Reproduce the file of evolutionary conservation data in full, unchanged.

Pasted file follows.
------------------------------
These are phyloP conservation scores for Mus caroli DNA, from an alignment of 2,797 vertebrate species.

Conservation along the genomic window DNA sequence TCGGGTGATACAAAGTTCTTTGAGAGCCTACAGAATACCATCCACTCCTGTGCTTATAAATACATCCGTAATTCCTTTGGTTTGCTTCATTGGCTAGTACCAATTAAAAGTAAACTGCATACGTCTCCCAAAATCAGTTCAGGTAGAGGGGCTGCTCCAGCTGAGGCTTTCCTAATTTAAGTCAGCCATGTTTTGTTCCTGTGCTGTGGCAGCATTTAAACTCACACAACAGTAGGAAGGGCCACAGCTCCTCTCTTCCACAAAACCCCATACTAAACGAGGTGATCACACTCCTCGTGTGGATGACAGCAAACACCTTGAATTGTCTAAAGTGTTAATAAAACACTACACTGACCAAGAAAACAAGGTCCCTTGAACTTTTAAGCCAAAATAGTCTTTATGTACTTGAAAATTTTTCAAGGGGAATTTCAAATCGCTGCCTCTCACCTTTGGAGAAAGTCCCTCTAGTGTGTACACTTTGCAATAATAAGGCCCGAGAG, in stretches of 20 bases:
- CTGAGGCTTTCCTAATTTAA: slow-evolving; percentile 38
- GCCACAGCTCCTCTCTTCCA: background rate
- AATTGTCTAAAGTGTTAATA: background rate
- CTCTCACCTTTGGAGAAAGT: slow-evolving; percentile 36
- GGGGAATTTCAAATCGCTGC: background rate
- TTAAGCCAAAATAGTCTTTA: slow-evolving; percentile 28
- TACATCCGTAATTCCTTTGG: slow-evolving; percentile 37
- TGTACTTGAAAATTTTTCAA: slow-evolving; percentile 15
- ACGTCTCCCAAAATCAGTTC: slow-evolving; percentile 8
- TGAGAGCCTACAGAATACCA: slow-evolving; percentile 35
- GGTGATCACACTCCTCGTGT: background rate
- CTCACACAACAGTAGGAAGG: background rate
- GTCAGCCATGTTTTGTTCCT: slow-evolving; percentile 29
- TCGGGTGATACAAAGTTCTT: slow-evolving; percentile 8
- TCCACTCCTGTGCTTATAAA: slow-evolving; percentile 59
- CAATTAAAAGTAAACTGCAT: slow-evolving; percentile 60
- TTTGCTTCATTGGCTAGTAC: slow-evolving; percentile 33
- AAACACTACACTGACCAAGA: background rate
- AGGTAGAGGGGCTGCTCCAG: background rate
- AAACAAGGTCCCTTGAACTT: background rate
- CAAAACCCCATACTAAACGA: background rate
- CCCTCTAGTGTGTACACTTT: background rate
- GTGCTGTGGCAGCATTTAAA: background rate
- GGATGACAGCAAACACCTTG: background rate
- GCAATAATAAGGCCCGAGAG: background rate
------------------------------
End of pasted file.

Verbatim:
These are phyloP conservation scores for Mus caroli DNA, from an alignment of 2,797 vertebrate species.

Conservation along the genomic window DNA sequence TCGGGTGATACAAAGTTCTTTGAGAGCCTACAGAATACCATCCACTCCTGTGCTTATAAATACATCCGTAATTCCTTTGGTTTGCTTCATTGGCTAGTACCAATTAAAAGTAAACTGCATACGTCTCCCAAAATCAGTTCAGGTAGAGGGGCTGCTCCAGCTGAGGCTTTCCTAATTTAAGTCAGCCATGTTTTGTTCCTGTGCTGTGGCAGCATTTAAACTCACACAACAGTAGGAAGGGCCACAGCTCCTCTCTTCCACAAAACCCCATACTAAACGAGGTGATCACACTCCTCGTGTGGATGACAGCAAACACCTTGAATTGTCTAAAGTGTTAATAAAACACTACACTGACCAAGAAAACAAGGTCCCTTGAACTTTTAAGCCAAAATAGTCTTTATGTACTTGAAAATTTTTCAAGGGGAATTTCAAATCGCTGCCTCTCACCTTTGGAGAAAGTCCCTCTAGTGTGTACACTTTGCAATAATAAGGCCCGAGAG, in stretches of 20 bases:
- CTGAGGCTTTCCTAATTTAA: slow-evolving; percentile 38
- GCCACAGCTCCTCTCTTCCA: background rate
- AATTGTCTAAAGTGTTAATA: background rate
- CTCTCACCTTTGGAGAAAGT: slow-evolving; percentile 36
- GGGGAATTTCAAATCGCTGC: background rate
- TTAAGCCAAAATAGTCTTTA: slow-evolving; percentile 28
- TACATCCGTAATTCCTTTGG: slow-evolving; percentile 37
- TGTACTTGAAAATTTTTCAA: slow-evolving; percentile 15
- ACGTCTCCCAAAATCAGTTC: slow-evolving; percentile 8
- TGAGAGCCTACAGAATACCA: slow-evolving; percentile 35
- GGTGATCACACTCCTCGTGT: background rate
- CTCACACAACAGTAGGAAGG: background rate
- GTCAGCCATGTTTTGTTCCT: slow-evolving; percentile 29
- TCGGGTGATACAAAGTTCTT: slow-evolving; percentile 8
- TCCACTCCTGTGCTTATAAA: slow-evolving; percentile 59
- CAATTAAAAGTAAACTGCAT: slow-evolving; percentile 60
- TTTGCTTCATTGGCTAGTAC: slow-evolving; percentile 33
- AAACACTACACTGACCAAGA: background rate
- AGGTAGAGGGGCTGCTCCAG: background rate
- AAACAAGGTCCCTTGAACTT: background rate
- CAAAACCCCATACTAAACGA: background rate
- CCCTCTAGTGTGTACACTTT: background rate
- GTGCTGTGGCAGCATTTAAA: background rate
- GGATGACAGCAAACACCTTG: background rate
- GCAATAATAAGGCCCGAGAG: background rate